Right now I am at 38,907 feet and 6,297 kilometers southwest of LAX flying in from Australia where I was one of the keynote speakers at the Australian VC Association annual meeting (AVCAL). They put on a great show. I was there to share a US perspective – ironically it was exactly one year ago when the Dow declined 777 points – the date the broader public was introduced to how significant the economic issues were. In fact most everyone Down Under casually referred to the “GFC” which took me a few days to figure out was the global financial crisis.
In addition to the VC conference, which was on the Gold Coast, I managed to travel to a few of the major economic centers in Australia to meet VC’s as well as limited partners. Australia has a great deal of LP capital available to invest given that a mandatory portion of every paycheck is contributed to massive pools to be managed for future benefits (upwards of 15%). A couple of my observations:
- The LP community in Australia is very sophisticated, well-managed and very large
- Notwithstanding the challenges of covering both the US and Europe, most of the LP’s I met were committed to investing in a number of VC jurisdictions on a direct basis
- This is because the local VC market is reasonably small
- So there was a lot of conversation about global VC allocation models (“when will the US VC marketplace be more compelling than the Chinese market?”)
- Yet in spite of the size of the Australian market (approximately $300 to $500 million is invested annually) there is considerable evidence of exciting sources of innovation particularly in the life sciences, agricultural sciences, natural resources and cleantech sectors
Long term returns in the Australian VC market have been frankly mixed. According to the LP presenters at the event the one-year, 3-year, 5-year, and 10-year data are -37%, -7%, -1% and -5%, respectively. My suspicion is that the market suffers from the perception of not being large enough to support billion outcomes. There was much discussion on how to solve this dilemma: do all successful Australian entrepreneurs ultimately need to relocate to larger markets? How relevant is the successful VC industry in Israel?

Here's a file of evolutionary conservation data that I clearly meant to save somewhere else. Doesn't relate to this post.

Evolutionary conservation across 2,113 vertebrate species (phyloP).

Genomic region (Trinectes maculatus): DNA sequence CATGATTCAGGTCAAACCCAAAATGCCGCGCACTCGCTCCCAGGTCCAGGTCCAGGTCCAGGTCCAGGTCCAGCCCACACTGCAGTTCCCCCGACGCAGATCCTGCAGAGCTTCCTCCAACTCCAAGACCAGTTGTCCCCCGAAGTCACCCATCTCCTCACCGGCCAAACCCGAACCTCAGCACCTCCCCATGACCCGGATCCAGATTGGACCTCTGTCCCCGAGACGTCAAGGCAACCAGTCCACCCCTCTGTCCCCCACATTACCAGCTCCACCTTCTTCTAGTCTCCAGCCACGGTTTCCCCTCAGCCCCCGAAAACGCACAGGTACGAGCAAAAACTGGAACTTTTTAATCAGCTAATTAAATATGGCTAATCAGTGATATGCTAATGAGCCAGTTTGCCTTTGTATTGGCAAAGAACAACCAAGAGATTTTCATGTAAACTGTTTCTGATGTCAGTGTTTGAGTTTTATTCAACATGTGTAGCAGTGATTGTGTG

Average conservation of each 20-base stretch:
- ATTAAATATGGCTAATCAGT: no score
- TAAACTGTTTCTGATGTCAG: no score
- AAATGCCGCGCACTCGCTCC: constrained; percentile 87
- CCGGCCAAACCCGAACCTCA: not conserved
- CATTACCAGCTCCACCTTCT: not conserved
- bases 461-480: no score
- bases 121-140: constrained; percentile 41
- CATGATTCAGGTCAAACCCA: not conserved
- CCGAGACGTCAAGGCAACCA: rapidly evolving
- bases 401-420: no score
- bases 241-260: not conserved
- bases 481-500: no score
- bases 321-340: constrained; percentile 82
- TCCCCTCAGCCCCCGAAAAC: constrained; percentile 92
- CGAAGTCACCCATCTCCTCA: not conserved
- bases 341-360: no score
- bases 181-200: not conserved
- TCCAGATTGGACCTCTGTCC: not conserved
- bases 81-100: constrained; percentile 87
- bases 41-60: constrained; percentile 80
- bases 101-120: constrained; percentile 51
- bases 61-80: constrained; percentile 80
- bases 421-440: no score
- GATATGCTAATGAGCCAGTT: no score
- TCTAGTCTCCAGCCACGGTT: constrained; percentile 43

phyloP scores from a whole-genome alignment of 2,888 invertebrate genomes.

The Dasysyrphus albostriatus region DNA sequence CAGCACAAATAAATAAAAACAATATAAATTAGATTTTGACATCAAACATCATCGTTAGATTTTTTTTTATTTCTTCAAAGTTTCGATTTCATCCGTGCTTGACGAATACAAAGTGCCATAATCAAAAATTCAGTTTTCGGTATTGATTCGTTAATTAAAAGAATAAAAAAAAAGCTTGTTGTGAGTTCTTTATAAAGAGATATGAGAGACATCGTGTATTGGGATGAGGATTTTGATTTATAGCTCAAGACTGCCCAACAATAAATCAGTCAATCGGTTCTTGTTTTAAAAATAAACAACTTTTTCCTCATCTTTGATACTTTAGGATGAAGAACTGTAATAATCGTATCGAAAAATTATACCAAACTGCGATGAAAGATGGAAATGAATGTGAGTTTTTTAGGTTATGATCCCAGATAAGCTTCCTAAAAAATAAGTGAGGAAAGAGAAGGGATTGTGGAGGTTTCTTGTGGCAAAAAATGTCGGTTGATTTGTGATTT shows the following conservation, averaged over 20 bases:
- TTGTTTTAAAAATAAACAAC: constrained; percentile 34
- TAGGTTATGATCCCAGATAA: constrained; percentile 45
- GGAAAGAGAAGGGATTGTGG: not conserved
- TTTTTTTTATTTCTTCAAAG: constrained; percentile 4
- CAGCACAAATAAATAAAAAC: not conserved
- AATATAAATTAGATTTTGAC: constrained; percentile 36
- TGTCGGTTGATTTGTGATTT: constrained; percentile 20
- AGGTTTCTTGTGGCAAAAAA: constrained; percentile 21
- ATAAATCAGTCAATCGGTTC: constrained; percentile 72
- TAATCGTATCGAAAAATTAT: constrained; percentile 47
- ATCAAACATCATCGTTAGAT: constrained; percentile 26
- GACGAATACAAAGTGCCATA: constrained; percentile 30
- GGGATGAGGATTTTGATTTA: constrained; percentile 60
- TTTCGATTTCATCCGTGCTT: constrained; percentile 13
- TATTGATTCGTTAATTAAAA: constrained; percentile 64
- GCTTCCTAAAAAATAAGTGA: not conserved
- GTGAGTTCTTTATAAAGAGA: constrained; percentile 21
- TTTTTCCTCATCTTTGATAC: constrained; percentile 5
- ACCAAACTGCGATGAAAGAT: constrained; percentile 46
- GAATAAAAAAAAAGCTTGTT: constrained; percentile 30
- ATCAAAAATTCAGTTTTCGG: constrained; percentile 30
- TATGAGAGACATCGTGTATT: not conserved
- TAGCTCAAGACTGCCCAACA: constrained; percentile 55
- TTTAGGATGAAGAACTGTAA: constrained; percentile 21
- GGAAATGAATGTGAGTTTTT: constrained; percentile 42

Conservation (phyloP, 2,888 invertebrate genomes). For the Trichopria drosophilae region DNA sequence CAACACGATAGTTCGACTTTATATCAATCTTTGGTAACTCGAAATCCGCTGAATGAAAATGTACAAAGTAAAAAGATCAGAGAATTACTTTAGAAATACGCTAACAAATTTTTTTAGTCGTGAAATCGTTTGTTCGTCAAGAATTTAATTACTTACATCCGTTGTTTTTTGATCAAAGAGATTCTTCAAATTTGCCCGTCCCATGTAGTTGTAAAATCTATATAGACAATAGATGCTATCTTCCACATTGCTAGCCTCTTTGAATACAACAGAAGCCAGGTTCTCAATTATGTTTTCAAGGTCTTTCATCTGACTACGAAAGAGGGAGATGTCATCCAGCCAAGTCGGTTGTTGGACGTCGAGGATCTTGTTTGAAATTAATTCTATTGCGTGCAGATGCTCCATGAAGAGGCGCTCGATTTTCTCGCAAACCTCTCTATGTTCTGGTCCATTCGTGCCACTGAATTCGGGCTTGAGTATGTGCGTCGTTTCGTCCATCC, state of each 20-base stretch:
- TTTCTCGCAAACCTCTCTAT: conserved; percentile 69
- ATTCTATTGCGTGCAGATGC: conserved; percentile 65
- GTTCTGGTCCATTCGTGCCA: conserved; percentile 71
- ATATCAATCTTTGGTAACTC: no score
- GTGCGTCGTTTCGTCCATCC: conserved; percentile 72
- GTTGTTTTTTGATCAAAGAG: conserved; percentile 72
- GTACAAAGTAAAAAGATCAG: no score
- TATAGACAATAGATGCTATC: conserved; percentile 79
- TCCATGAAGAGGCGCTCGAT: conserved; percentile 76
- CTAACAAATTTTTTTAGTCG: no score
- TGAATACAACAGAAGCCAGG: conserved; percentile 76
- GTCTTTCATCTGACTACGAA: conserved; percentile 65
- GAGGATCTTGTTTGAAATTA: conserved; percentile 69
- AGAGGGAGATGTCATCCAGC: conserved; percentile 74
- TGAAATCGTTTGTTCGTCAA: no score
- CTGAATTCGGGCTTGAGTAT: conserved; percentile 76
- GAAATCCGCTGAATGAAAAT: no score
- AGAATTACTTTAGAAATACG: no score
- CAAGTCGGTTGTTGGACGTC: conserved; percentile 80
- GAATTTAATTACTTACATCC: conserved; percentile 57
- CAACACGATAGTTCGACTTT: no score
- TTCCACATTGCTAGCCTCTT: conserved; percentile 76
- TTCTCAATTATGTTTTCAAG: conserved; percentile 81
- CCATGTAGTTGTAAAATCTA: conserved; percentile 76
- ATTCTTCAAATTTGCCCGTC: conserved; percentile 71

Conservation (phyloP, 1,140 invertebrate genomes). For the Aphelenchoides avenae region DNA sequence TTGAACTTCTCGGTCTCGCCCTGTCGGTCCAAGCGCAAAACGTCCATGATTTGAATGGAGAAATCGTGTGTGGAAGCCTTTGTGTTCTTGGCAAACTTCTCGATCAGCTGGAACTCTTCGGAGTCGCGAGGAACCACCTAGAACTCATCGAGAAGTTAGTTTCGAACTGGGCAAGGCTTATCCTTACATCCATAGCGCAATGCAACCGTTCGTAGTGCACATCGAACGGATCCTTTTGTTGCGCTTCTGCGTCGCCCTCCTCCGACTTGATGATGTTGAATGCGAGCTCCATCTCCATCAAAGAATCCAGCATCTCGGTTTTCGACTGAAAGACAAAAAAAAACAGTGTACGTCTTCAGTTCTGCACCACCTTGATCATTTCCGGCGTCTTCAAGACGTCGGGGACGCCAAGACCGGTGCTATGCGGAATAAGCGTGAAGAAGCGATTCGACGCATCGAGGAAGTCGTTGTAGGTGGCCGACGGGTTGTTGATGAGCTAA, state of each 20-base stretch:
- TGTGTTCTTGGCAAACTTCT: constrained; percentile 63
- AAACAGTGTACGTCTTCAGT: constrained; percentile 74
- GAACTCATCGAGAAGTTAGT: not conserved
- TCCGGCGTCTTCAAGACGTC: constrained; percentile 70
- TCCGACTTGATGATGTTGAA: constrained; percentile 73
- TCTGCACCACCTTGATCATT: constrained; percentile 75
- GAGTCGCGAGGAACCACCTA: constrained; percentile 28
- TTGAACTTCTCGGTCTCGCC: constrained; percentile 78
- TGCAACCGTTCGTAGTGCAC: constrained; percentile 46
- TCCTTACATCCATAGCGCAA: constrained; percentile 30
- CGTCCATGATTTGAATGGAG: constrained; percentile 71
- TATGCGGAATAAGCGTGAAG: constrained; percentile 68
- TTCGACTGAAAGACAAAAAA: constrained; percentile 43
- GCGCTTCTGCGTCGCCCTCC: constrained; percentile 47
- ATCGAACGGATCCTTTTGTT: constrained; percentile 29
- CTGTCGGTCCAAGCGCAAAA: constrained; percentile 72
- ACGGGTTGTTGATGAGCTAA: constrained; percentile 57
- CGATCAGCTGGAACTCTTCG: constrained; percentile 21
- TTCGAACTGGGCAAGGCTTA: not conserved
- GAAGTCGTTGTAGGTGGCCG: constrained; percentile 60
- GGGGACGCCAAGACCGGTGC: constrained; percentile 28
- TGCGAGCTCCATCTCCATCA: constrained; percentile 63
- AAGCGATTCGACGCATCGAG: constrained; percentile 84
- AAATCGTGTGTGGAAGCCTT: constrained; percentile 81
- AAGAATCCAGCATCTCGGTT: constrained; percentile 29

“Immunity Bracelets” – at least the local LP’s appear to have a great sense of humor – at an LP event I attended the presenters said that local GP’s would not get voted off the island because they had earned “Immunity Bracelets” which I thought was very funny. There clearly was a strong undertone of support for the local VC community amongst the LP’s I met.
My speech centered largely on the US venture marketplace and how it is weathering the GFC (it is now part of my lexicon) but I also spent some time highlighting initiatives in the US which have strengthened the entrepreneurial ecosystem. I stressed that there needed to be a business culture which embraces risk and applauds success stories while not shunning failure.
One final observation: there has been a lot of discussion about the “de-coupling effect” during the GFC, that is will the developing world be unhooked from the developed world in this period of economic turmoil? Interestingly Australia has not had negative GDP growth in any quarter during the crisis. Earlier this year China increased its bank loan activity to 50% when measured against GDP; it had been at 20% over much of the past five years. This increase in liquidity rolled right through the Australian market and has largely insulted the country from the dreaded GFC.
I plan to spend much more time Down Under based on what I learned this week.